• These findings provide unexpected outcomes, contrary to the authors’ and general expectations. The less-restrictive threshold would suggest that co-existing likelihood for those experiencing the clinical level of harm would reduce, yet the findings found no differences in the overall sample when the two criteria were applied, but there was an increased risk for harm through raised prevalence of co-existing Gambling Disorder and other mental health issues in older problem gamblers.
  • This increased risk raises concerns for the use of screens validated against earlier (more restrictive) DSM-IV standards. For older clients who may meet the less restrictive DSM-5 criteria but score as sub-clinical risk or harm under such a screen, but be impacted by other anxiety/other disorders, harm may be high because of increased co-existing disorders. Research has noted that co-existing mental health problems can exacerbate harm from gambling, yet there is the risk that such screens may be under-estimating harm.
  • Further research may be warranted to ensure that current commonly used gambling harm screens do correctly identify positives under the new DSM-5 criteria; in addition, the substantial re-estimation of positives in the AOD population (doubling) suggests the opportunities and importance of screening for gambling harm in these populations.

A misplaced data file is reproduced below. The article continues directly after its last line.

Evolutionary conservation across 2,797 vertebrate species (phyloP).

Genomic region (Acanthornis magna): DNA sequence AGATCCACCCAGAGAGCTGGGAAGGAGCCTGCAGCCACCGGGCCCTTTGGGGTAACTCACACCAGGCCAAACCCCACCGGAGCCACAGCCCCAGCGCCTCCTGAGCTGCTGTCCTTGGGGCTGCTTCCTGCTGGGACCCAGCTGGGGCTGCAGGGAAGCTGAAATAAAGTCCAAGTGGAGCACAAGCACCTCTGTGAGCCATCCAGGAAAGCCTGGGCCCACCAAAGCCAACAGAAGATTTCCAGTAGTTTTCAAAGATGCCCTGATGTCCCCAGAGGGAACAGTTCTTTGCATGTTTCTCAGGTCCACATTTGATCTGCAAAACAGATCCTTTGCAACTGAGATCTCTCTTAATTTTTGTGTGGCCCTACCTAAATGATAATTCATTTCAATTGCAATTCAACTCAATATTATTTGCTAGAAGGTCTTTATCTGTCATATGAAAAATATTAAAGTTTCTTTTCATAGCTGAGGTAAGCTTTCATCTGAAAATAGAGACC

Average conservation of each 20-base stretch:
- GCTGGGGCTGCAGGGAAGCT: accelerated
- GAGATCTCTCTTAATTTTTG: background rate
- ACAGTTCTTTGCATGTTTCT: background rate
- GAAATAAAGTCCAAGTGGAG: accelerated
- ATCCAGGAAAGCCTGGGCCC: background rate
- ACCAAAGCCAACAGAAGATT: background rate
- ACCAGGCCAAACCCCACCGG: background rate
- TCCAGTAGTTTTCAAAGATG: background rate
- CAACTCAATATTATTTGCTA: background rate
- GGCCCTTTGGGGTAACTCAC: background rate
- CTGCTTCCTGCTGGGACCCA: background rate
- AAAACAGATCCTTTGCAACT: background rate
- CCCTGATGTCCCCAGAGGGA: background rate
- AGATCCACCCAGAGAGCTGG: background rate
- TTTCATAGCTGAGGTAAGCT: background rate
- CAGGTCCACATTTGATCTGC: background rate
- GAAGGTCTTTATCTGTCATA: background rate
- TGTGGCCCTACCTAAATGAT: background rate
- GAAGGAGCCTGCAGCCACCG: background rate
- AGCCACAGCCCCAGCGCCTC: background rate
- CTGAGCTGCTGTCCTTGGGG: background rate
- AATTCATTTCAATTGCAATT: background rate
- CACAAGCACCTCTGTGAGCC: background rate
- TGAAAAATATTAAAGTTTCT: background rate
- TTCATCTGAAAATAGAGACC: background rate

Literature:

Self-directed gambling changes: trajectory of problem gambling severity in the absence of treatment.

Kushnir V, Godinbo A, Hodgins D, Hendershot C & Cunningham G.

J of Gambling Studies, December 2018, 34(4), 1407-1421.

Findings:

  • The authors noted that most problem gamblers don’t seek treatment; instead use self-help strategies, or review their cognitions and adapt (or continue with gambling).
  • However, information on barriers was well researched, and they found limited research on self-directed changes, with few identifying developments into the future.
  • A sample (N=204) of non-treatment-seeking problem gamblers were followed over 18 months to identify changes in gambling harm severity and behaviour change with these participants who identified that they desired to reduce or stop their gambling. Those that enrolled in formal treatment during the study were removed (N=167 completed).
  • To be eligible, the authors restricted participants to 19 years of age or over, scoring 5 or more on the PGSI, and to be considering quitting or cutting back their gambling. Participants were grouped into three PGSI categories (below 12; between 12-17; and above 17).
  • The noted that despite the lack of formal treatment, that they were able to identify reductions in gambling harm severity, frequency of gambling and amount gambled, and whether these changes were maintained.